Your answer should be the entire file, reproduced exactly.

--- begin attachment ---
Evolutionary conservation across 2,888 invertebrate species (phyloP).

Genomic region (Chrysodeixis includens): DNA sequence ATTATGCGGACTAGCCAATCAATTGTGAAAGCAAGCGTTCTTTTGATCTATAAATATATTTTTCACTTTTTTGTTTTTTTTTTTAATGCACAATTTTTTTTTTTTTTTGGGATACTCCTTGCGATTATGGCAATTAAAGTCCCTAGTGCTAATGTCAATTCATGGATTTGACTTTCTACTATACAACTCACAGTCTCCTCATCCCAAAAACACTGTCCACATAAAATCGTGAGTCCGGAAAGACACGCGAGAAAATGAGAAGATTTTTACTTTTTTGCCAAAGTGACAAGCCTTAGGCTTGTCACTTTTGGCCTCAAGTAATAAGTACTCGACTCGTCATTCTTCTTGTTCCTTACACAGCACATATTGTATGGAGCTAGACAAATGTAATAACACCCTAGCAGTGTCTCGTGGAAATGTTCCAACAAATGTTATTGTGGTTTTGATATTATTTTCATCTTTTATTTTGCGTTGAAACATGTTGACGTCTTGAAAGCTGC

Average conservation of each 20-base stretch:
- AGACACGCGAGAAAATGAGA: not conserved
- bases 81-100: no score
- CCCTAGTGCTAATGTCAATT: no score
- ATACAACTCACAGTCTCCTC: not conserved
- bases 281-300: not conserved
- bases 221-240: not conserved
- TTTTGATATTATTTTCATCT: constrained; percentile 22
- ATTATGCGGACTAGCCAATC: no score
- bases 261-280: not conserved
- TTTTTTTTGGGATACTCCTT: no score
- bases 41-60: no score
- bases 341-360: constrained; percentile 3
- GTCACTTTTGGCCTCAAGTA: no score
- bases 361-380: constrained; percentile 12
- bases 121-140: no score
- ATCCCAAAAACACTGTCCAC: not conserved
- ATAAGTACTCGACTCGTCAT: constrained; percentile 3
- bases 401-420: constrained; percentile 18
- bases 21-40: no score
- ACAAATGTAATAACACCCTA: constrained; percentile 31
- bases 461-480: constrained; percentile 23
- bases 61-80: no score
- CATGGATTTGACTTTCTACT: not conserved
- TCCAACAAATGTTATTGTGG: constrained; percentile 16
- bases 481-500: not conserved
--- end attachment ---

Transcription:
Evolutionary conservation across 2,888 invertebrate species (phyloP).

Genomic region (Chrysodeixis includens): DNA sequence ATTATGCGGACTAGCCAATCAATTGTGAAAGCAAGCGTTCTTTTGATCTATAAATATATTTTTCACTTTTTTGTTTTTTTTTTTAATGCACAATTTTTTTTTTTTTTTGGGATACTCCTTGCGATTATGGCAATTAAAGTCCCTAGTGCTAATGTCAATTCATGGATTTGACTTTCTACTATACAACTCACAGTCTCCTCATCCCAAAAACACTGTCCACATAAAATCGTGAGTCCGGAAAGACACGCGAGAAAATGAGAAGATTTTTACTTTTTTGCCAAAGTGACAAGCCTTAGGCTTGTCACTTTTGGCCTCAAGTAATAAGTACTCGACTCGTCATTCTTCTTGTTCCTTACACAGCACATATTGTATGGAGCTAGACAAATGTAATAACACCCTAGCAGTGTCTCGTGGAAATGTTCCAACAAATGTTATTGTGGTTTTGATATTATTTTCATCTTTTATTTTGCGTTGAAACATGTTGACGTCTTGAAAGCTGC

Average conservation of each 20-base stretch:
- AGACACGCGAGAAAATGAGA: not conserved
- bases 81-100: no score
- CCCTAGTGCTAATGTCAATT: no score
- ATACAACTCACAGTCTCCTC: not conserved
- bases 281-300: not conserved
- bases 221-240: not conserved
- TTTTGATATTATTTTCATCT: constrained; percentile 22
- ATTATGCGGACTAGCCAATC: no score
- bases 261-280: not conserved
- TTTTTTTTGGGATACTCCTT: no score
- bases 41-60: no score
- bases 341-360: constrained; percentile 3
- GTCACTTTTGGCCTCAAGTA: no score
- bases 361-380: constrained; percentile 12
- bases 121-140: no score
- ATCCCAAAAACACTGTCCAC: not conserved
- ATAAGTACTCGACTCGTCAT: constrained; percentile 3
- bases 401-420: constrained; percentile 18
- bases 21-40: no score
- ACAAATGTAATAACACCCTA: constrained; percentile 31
- bases 461-480: constrained; percentile 23
- bases 61-80: no score
- CATGGATTTGACTTTCTACT: not conserved
- TCCAACAAATGTTATTGTGG: constrained; percentile 16
- bases 481-500: not conserved